Archived posting to the Leica Users Group, 2001/12/23

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Subject: Re: [Leica] Who'd be a PJ in these troubled times?
From: Gary Elshaw <>
Date: Mon, 24 Dec 2001 03:59:44 +1300

Hi B.D.

This is one of the larger bones of contention when discussing the balance of
power in the world's media. I (personally) not only believe there isn't a
multiplicity of voice, but don't believe there is much of a variation in
voice when the majority of the world's media sources are invariably stacking
up to look like cartels. Most of my Media 102 students are sent to this site
for a little insight into media ownership

I don't have the stats at hand, but something like 50% of the world's media
sources are owned by a handful of companies, and those handful of companies
make 50% more money than all of the others combined. That's a great deal of

To bring this back on a LUG track, I know there are a lot of folks here who
have worked for the various press agencies in the past, who have all
mentioned the amalgamations and changes that have gone on with their past
work organizations. Most seem to concur on the limitations on sources, what
with all of these various conglomerations taking place. You and I have both
seen it, you don't need a degree in semiotics--the same photo in different
papers with a different caption that places a totally different spin on a
story. And of course, these are unbiased news sources.

I'm getting off the point I know, but I can't help postulate, that perhaps
an "ideologically imbalanced" view such as Green Peace's "newspaper" can
provide a truth that isn't evidenced by an "impartial" source such as the
NYT. I don't imagine any reporter being given the time to do a full
investigative piece on this by any editor--Newspapers are pretty reluctant
to sink money and time on journalists for extended pieces that may take
months to research and write, and who's to say if the investigation will pay
off for the advertisers who are the bottom line.

To use the example of the NYT, check out how much they own:
President & CEO: Russell T. Lewis
Listed on the New York Stock Exchange as: NYT

    * newspapers
    * broadcasting
    * investments


    * The Boston Globe
    * The Courier (Houma, LA)
    * The Daily Comet (Thibodaux, LA)
    * Daily News (Palatka, FL)
    * Daily World (Opelousas, LA)
    * The Dispatch (Lexington, NC)
    * The Gadsden Times (AL)
    * The Gainesville Sun (FL)
    * International Herald Tribune (50% with The Washington Post Co.; Paris)
    * Lake City Reporter (FL)
    * The Ledger (Lakeland, FL)
    * Marco Island Eagle (FL)
    * The News-Leader (Fernandina Beach, FL)
    * The News-Sun (Sebring, FL)
    * The New York Times
    * The Press Democrat (Santa Rosa, CA)
    * Petaluma Argus-Courier (CA)
    * Sarasota Herald-Tribune (FL)
    * Spartanburg Herald-Journal (SC)
    * Star-Banner (Ocala, FL)
    * TimesDaily (Florence, AL)
    * Times-News (Hendersonville, NC)
    * The Tuscaloosa News (AL)
    * Wilmington Morning Star (NC)
    * The Worcester Telegram & Gazette

Information Services

    * The New York Times Electronic Media Company
    * The New York Times Business Information Services
          * The New York Times Index
    * The New York Times News Service
          * TimesFax (summary of information sent via fax, satellite, and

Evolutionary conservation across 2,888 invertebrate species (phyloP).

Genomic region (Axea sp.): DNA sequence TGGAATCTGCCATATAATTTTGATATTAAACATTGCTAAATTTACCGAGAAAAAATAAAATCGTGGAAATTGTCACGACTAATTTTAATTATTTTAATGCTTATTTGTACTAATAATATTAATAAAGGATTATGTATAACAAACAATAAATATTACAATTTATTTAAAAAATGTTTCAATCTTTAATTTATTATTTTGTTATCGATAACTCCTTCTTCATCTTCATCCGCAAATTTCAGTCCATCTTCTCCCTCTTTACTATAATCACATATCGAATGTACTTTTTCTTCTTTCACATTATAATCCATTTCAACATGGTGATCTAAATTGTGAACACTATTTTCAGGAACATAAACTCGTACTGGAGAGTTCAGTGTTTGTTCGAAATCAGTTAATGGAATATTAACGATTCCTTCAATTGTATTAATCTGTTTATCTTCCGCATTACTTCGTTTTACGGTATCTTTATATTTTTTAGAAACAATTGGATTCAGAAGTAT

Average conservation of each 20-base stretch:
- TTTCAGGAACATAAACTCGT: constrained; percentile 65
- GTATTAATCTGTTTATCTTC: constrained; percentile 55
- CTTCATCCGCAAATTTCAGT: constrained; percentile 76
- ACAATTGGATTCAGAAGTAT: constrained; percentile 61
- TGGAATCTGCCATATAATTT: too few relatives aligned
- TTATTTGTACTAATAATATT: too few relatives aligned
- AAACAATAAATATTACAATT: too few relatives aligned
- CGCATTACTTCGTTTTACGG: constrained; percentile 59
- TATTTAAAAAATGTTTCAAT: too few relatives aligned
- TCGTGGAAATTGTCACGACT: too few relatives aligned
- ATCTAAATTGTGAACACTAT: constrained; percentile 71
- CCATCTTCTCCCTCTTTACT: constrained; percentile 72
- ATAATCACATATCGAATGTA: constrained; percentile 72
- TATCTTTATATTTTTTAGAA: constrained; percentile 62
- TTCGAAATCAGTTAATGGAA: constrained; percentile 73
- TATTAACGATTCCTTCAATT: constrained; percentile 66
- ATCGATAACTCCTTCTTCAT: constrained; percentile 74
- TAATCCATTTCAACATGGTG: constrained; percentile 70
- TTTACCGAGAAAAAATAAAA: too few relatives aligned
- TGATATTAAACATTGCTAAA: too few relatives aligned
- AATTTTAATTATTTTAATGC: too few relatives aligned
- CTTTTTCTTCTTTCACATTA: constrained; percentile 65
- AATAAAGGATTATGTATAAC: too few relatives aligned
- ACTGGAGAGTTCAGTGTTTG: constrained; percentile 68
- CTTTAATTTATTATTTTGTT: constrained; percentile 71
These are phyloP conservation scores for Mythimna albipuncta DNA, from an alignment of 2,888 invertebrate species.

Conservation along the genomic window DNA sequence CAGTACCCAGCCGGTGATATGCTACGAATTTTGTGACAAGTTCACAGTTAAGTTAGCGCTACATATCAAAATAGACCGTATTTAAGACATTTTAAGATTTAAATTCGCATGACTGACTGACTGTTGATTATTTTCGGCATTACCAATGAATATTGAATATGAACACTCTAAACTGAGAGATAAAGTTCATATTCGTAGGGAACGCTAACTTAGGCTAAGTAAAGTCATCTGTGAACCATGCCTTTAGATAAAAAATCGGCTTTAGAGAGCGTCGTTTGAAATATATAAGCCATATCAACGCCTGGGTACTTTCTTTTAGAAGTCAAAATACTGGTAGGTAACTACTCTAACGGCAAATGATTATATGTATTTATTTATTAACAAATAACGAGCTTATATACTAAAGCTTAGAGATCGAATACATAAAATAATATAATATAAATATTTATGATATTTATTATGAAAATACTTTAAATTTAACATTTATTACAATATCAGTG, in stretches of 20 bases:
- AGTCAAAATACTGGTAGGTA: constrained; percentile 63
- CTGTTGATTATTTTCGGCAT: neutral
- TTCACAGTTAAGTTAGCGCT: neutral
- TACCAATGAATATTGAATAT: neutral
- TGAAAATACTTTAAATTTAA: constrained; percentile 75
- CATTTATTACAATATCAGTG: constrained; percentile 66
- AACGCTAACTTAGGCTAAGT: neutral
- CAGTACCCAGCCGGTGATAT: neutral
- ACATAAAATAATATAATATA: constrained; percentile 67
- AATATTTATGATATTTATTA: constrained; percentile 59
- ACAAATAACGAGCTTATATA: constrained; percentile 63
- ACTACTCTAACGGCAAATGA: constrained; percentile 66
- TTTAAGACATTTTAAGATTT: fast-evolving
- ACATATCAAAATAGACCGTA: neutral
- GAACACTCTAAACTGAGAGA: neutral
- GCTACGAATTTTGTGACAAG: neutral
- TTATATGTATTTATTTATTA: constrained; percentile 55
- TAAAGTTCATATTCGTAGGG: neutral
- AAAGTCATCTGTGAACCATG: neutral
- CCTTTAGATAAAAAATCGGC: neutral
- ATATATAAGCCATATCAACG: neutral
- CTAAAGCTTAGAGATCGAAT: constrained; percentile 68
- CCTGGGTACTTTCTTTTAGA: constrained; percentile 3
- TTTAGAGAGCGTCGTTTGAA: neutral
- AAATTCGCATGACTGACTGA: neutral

* KFOR (Oklahoma City)
    * KFSM (Fort Smith, AR)
    * WHNT (Huntsville, AL)
    * WHO (Des Moines, IA)
    * WNEP (Scranton/Wilkes-Barre, PA)
    * WQAD (Moline, IL)
    * WREG (Memphis)
    * WTKR (Norfolk, VA)
    * Ovation (cable network, part interest)


    * WQEW - AM (New York City)
    * WQXR - FM (New York City)

Paper Products

    * Donohue Malbaie Inc. (49%, Canada)
    * Madison Paper Industries (40%, Maine)


    * ($15 million investment).

You'll have to fill me in on how life is going at MIT, and I want to know
how that VW is working for you! It's 4AM here, so before I go off on further
wild tangents, I'll call it quits for the night--to everyone's relief!

All the best,

> Hi, Gary, I am thanks -well. Anyway, while the mainstream press may have
> interlocked corporate owners, etc. etc. etc., on the editorial side the
> major American papers still at least strive for something approaching a
> reasonably balanced view of reality. While they don't always succeed, I
> would argue that they still succeed better than most of the rest of the
> world's media.
> Are you really equating the news pages of, say, The New York Times, with
> the pages of The Greenpeace Times  (or whatever it is called)? The Times
> exists to present news of the world to the public - no matter what you
> may think of the job it does. The Greenpeace publication exists solely
> to push the Greenpeace agenda.
> B. D.
"While Disney sought only to foster "an image of innocent delightfulness,"
defendants supposedly sought to convey an allegorical message of
significance. Put politely by one commentator, the "Air Pirates" was "an
"underground' comic book which had placed several well-known Disney cartoon
characters in incongruous settings where they engaged in activities clearly
antithetical to the accepted Mickey Mouse world of scrubbed faces, bright
smiles and happy endings." It centered around "a rather bawdy depiction of
the Disney characters as active members of a free thinking, promiscuous,
drug ingesting counterculture." Note, Parody, Copyrights and the First
Amendment, 10 U.S.F.L.Rev. 564, 571, 582 (1976). "

(9th Cir., 1978) (581 F.2d 751)

Gary Elshaw
Film and Media Studies Tutor
Victoria University
New Zealand

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